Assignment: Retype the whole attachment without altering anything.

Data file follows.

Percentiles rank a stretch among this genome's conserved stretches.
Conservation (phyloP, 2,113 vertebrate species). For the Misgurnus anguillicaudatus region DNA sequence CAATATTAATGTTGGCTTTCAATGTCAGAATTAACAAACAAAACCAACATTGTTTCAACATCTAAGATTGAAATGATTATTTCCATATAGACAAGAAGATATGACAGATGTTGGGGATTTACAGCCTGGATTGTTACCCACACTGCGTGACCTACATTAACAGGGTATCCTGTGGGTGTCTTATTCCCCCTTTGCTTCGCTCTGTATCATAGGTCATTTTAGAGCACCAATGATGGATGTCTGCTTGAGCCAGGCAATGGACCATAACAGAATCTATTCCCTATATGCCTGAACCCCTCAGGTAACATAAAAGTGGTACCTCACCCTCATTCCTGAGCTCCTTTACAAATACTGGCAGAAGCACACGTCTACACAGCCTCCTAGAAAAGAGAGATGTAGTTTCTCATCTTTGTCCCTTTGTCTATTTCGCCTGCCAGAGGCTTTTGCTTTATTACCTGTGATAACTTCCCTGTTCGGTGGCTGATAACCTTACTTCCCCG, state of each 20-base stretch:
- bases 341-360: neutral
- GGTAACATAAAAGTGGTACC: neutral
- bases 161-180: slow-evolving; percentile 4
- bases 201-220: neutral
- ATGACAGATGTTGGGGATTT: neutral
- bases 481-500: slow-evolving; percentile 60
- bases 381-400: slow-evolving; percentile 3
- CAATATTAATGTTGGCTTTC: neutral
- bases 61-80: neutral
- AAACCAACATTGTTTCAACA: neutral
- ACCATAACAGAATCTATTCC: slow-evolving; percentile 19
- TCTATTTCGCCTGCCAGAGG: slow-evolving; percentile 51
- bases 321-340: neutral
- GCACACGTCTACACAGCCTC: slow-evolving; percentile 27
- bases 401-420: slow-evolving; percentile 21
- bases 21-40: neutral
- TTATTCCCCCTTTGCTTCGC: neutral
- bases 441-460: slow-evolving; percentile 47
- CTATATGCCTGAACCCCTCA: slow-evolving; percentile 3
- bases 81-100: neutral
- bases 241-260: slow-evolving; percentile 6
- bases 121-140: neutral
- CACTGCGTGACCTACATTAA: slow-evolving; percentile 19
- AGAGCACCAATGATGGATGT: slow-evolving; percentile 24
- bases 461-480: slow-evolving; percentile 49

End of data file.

Percentiles rank a stretch among this genome's conserved stretches.
Conservation (phyloP, 2,113 vertebrate species). For the Misgurnus anguillicaudatus region DNA sequence CAATATTAATGTTGGCTTTCAATGTCAGAATTAACAAACAAAACCAACATTGTTTCAACATCTAAGATTGAAATGATTATTTCCATATAGACAAGAAGATATGACAGATGTTGGGGATTTACAGCCTGGATTGTTACCCACACTGCGTGACCTACATTAACAGGGTATCCTGTGGGTGTCTTATTCCCCCTTTGCTTCGCTCTGTATCATAGGTCATTTTAGAGCACCAATGATGGATGTCTGCTTGAGCCAGGCAATGGACCATAACAGAATCTATTCCCTATATGCCTGAACCCCTCAGGTAACATAAAAGTGGTACCTCACCCTCATTCCTGAGCTCCTTTACAAATACTGGCAGAAGCACACGTCTACACAGCCTCCTAGAAAAGAGAGATGTAGTTTCTCATCTTTGTCCCTTTGTCTATTTCGCCTGCCAGAGGCTTTTGCTTTATTACCTGTGATAACTTCCCTGTTCGGTGGCTGATAACCTTACTTCCCCG, state of each 20-base stretch:
- bases 341-360: neutral
- GGTAACATAAAAGTGGTACC: neutral
- bases 161-180: slow-evolving; percentile 4
- bases 201-220: neutral
- ATGACAGATGTTGGGGATTT: neutral
- bases 481-500: slow-evolving; percentile 60
- bases 381-400: slow-evolving; percentile 3
- CAATATTAATGTTGGCTTTC: neutral
- bases 61-80: neutral
- AAACCAACATTGTTTCAACA: neutral
- ACCATAACAGAATCTATTCC: slow-evolving; percentile 19
- TCTATTTCGCCTGCCAGAGG: slow-evolving; percentile 51
- bases 321-340: neutral
- GCACACGTCTACACAGCCTC: slow-evolving; percentile 27
- bases 401-420: slow-evolving; percentile 21
- bases 21-40: neutral
- TTATTCCCCCTTTGCTTCGC: neutral
- bases 441-460: slow-evolving; percentile 47
- CTATATGCCTGAACCCCTCA: slow-evolving; percentile 3
- bases 81-100: neutral
- bases 241-260: slow-evolving; percentile 6
- bases 121-140: neutral
- CACTGCGTGACCTACATTAA: slow-evolving; percentile 19
- AGAGCACCAATGATGGATGT: slow-evolving; percentile 24
- bases 461-480: slow-evolving; percentile 49